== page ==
The goal at CHHA is to raise awareness of the hard of hearing community and educate individuals about hearing loss. To learn more about the Canadian Hard of Hearing Association, and issues such as personal portable music devices, call Voice: 604 795-9238 Toll-Free: 1-866-888-2442 (In BC Only).

This Press Release is from CHHA National Office, Ottawa, Ontario. All rights reserved

Widespread Addiction to Portable Music Players Increasing Potential for Premature in Youth, Adults Alike – Pt. 1

by Jessica Perreault, CHHA National Office

ipod-nano-green-256x256With increased playing time, easy portability, higher peak decibel levels, and rapid growth in popularity, the portable personal music player has become a ticking time bomb for potential premature hearing loss. While precautions can be taken to handle the risk of damage, those unaware of how damaging their listening habits are may be less likely to change their behavior.

Experts argue that we are not stumbling on some new phenomena that is going to create pandemonium. What we are seeing is a resurfacing of the concerns raised in the 1980’s when Sony put out the “Walkman”. The ‘90’s brought us the “Discman” and now, the millennium has graced us with the “iPod” and many other MP3 players available on the consumer market. The changes in technology have allowed consumers to listen to their devices anywhere, for longer amounts of time, at increased volumes.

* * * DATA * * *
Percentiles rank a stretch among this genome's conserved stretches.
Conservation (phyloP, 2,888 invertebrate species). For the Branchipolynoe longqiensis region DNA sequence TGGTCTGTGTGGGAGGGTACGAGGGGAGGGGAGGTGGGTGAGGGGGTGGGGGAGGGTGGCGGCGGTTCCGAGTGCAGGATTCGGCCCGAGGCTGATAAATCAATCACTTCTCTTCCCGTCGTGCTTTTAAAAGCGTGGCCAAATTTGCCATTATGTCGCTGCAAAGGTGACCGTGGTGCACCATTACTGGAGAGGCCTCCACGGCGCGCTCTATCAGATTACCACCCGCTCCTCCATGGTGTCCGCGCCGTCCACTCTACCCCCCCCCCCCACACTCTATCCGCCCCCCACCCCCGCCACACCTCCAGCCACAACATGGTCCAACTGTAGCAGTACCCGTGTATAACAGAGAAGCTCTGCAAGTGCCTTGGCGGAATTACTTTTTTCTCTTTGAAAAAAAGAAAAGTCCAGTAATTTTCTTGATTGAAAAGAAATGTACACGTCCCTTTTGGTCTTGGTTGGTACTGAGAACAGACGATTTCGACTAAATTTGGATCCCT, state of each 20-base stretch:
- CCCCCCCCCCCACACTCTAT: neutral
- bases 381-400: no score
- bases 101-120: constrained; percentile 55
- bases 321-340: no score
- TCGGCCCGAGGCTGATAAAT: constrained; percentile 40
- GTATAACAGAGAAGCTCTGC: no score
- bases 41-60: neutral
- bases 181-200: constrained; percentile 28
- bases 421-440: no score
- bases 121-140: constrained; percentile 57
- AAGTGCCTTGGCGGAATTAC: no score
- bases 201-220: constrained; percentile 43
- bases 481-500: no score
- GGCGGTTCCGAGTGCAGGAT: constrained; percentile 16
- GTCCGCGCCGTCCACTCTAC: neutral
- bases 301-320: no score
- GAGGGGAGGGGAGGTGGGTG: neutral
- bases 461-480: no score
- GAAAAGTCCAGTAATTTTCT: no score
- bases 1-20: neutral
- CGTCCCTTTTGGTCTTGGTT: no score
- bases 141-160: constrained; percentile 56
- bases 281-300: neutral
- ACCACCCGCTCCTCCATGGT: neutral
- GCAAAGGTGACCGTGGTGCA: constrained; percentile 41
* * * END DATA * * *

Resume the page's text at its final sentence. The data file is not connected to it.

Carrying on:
Even though information as surfaced regarding the potential harm of personal devices, studies have shown that both adults and youth are not likely to change their listening habits. According to one study conducted by Zogby International for the American Speech-Language-Hearing Association (ASHA), half of all youth and adults polled said they are not concerned with potential hearing loss, and approximately the same amount indicated they had no intention of taking preventative measures.

Dr. Marshall Chasin, AuD., M.Sc., Reg. CASLPO, Aud(C ), an Audiologist and Director of Auditory Research at the Musicians’ Clinics of Canada, indicates that the peak decibel (dB) level of these portable devices is approximately 136dB. However, depending on the style of headphones used in conjunction with the device, maximum output can reach anywhere from 50-140dB. To put that in perspective, 140dB is equivalent to a gunshot or firecracker. Listening to 80-85 dB (equivalent to an alarm clock, or telephone dial tone) for approximately 40 hours per week is safe without the worry of inflicting damage. However, for every 3 dB increase in the volume, the safe exposure time is cut in half. That’s a lot of damage potential in a very short period of time.